And likely his conscience would be clear because this deal would be killed quickly by shareholders.  That would be fine, because the purpose of the exercise would be to keep Musk out of jail, not to actually buy the company.  Tesla shareholders will still get hosed, probably having to pay some kind of break-up fee which any sane investor X would insert as the price for participating in this farce.  And we will go back to the starting point of all this, which is Tesla being public and focusing on operational improvement in what may be the most important operational quarter in its history.

Disclosure:  I have in the past been short Tesla but have no position in it now (I did short when trading reopened the other day after Musk's announcement but covered this afternoon).  I am not in any way, shape, or form giving any financial advice you should spend actual money backing.

Recommendation: 99Designs

I am going to a trade show in a month or two.  I bought one of the standard backdrop things and needed some art for it.  I was quickly told that all my attempts looked like bad powerpoint slides transferred to the backdrop.  So I tried a site called 99designs.  They have a whole pool of freelance designers that compete for simple jobs - logos, wordpress templates, backdrop art, etc.  I committed $250 to a design contest for my backdrop (the site takes some cut of that and the rest is a prize for the winner).  That was 2 days ago.  At this moment I have 35 different designs sitting there for me to comment on and choose from.  Almost any one would be acceptable, and many are fabulous.

This strikes me as a classic victory for the division of labor. I am getting what seems like a crazy amount of good work for $250, work I could not duplicate myself for 100x that.  I suspect that some of this stuff is super-derivative and is banged out using simple tools in just a few minutes, but so what?  They can do something fast that I can't do at all and we all benefit.

My End Game Prediction for @Tesla ($TSLA) if They Really Do Go Private at $420

Readers know I am in the campground business.   Years ago there was a trend towards building super-luxury campgrounds for as much as $30,000 a camp site.  I never understood how anyone could get a return from this.  Finally I had a guy from a large campground and RV park REIT tell me, "You know how you make money on a $30,000 a site campground?  You wait for it to go bankrupt and buy it for $5,000 a site."

This is what I think the end game for Tesla may be.  I just don't think there is enough available capital in the world, and enough operational focus in Elon Musk, to see their way through to bootstrapping an entirely new worldwide automotive firm, including new dealerships, manufacturing plants, charging networks, etc.  Remember, Tesla does not just need capital for R&D and manufacturing, they also need it for the whole sales / service / fueling network.  Kia, for example, can grow with less capital because it can get independent business people to invest in the service and dealer networks and rely on existing gas stations for the fueling network.  Tesla must build all of this from scratch because of choices they made early in their development.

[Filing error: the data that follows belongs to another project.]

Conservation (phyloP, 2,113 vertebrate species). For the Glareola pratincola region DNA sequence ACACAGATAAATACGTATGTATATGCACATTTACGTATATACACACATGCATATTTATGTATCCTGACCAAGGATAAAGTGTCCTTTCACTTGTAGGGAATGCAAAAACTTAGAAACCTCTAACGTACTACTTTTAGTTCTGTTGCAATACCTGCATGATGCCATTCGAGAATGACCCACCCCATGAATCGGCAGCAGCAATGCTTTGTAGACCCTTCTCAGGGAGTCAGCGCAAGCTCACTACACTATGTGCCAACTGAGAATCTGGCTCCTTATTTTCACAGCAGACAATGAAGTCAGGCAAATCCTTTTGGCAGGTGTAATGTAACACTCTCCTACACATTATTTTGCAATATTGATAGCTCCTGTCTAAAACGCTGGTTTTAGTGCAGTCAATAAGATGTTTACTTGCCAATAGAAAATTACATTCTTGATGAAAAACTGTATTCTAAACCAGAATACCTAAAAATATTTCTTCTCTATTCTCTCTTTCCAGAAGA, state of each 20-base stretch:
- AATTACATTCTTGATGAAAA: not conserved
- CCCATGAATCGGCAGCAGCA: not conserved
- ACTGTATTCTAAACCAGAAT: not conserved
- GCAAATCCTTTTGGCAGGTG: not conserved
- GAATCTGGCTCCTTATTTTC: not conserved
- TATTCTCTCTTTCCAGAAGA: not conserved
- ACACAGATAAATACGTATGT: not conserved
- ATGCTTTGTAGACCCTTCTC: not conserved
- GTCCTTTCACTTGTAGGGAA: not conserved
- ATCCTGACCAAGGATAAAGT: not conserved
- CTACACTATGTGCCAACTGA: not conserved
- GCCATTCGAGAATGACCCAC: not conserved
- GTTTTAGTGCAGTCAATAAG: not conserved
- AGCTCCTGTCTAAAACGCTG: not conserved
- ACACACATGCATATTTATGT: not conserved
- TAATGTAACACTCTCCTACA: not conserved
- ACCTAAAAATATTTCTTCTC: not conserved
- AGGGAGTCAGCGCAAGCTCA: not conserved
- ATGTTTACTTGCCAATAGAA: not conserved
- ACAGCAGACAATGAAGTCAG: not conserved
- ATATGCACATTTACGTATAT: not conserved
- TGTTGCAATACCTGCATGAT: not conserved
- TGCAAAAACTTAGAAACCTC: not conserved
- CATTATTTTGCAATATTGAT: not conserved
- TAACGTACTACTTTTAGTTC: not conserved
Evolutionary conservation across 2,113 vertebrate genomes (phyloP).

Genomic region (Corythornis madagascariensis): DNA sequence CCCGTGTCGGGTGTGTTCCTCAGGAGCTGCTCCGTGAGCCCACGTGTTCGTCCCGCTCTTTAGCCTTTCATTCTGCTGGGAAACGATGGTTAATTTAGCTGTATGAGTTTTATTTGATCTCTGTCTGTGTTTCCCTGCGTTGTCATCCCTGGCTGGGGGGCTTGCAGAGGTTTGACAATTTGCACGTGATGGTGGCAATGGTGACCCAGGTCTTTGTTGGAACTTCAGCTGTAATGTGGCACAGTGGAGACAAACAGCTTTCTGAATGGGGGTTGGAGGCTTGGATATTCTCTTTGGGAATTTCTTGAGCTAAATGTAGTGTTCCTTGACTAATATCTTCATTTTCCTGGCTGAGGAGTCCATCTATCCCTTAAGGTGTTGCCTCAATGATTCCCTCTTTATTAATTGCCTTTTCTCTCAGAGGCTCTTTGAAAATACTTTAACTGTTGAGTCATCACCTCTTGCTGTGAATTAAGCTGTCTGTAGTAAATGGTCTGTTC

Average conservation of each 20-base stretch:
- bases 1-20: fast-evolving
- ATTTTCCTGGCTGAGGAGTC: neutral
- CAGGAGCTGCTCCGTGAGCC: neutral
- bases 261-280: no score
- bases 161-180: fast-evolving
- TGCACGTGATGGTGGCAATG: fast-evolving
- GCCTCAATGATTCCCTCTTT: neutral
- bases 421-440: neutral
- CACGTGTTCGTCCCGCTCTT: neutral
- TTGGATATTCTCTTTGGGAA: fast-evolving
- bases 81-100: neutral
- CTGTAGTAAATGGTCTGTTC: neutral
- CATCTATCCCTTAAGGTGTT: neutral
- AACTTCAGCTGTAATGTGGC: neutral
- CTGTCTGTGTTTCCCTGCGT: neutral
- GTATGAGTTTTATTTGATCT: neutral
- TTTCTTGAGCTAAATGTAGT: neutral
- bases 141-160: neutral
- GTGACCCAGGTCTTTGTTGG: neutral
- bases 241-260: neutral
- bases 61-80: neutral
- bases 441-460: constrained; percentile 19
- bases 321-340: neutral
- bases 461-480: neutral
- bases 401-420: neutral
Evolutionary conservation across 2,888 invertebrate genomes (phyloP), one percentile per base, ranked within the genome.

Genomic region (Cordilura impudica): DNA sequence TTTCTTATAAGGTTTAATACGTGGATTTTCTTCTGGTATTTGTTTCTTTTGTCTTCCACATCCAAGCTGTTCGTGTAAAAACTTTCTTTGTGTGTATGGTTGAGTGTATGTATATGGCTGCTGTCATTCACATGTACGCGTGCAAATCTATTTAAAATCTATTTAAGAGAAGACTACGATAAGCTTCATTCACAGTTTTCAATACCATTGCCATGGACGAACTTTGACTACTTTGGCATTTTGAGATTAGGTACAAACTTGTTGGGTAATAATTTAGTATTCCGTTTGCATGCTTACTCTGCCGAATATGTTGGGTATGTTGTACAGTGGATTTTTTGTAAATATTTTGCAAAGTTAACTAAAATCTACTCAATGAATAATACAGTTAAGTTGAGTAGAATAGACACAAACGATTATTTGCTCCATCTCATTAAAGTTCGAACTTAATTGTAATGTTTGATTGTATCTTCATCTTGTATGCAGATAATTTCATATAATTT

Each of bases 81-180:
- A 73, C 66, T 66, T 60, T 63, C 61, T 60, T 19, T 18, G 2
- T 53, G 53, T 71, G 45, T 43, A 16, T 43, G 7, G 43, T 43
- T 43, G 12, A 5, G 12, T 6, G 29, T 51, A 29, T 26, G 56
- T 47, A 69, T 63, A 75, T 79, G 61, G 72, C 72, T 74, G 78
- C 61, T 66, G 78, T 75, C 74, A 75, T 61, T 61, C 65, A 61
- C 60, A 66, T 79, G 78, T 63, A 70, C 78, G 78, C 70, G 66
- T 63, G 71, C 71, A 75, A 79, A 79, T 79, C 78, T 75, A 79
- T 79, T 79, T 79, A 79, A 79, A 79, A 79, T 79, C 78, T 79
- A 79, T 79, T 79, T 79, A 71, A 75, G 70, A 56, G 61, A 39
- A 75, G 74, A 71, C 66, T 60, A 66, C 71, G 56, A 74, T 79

Even without an LBO, I think they were going to fail at this (despite having some good products) and others disagree with me.  But given the amount of debt that an LBO at $420 might take, and the subsequent rejection of the largest public capital markets, I don't think there is any way Tesla could head off a failure.  People who want to lionize Elon Musk forget that SolarCity was headed for exactly this same kind of cash crunch, only to be bailed out by a crony insider transaction with Tesla (much to the detriment of Tesla shareholders).

Right now, GM, Ford, Daimler .. pretty much any of the auto majors, would do well by buying Tesla.  It would help them with an instant presence in the BEV market and it would help Tesla by solving some of the sales and service investment and manufacturing operations problems they have.  But Tesla is just too damn expensive.  Right now the company is worth more than either GM or Ford.

I see the future after at $420 LBO as a failure in 24 months followed by a purchase by an auto major thereafter.

Musk's Proposed Tesla LBO Price of 420: Intentionally Hilarious? My Guess Is Musk Wants An LBO Without Any Actual Change in Ownership

Today, following his usual practice of ignoring all the securities laws that other CEO's have legions of lawyers to educate them on, Musk teased a possible Tesla LBO in a series of tweets.  In case you are wondering, it is not generally considered best practice in legal compliance to issue such information in cryptic tweets, and it is definitely not usual to do so while the stock is actively trading.  You can read the whole story here, though it continues to evolve as the market has finally halted trading in Tesla.

Here is the part I found funny watching this in real time:

Mr. Musk’s account tweeted at 12:48 p.m. ET: “Am considering taking Tesla private at $420. Funding secured.” It isn’t clear what prompted the tweet. Mr. Musk has a history of joking on Twitter and sending erratic tweets.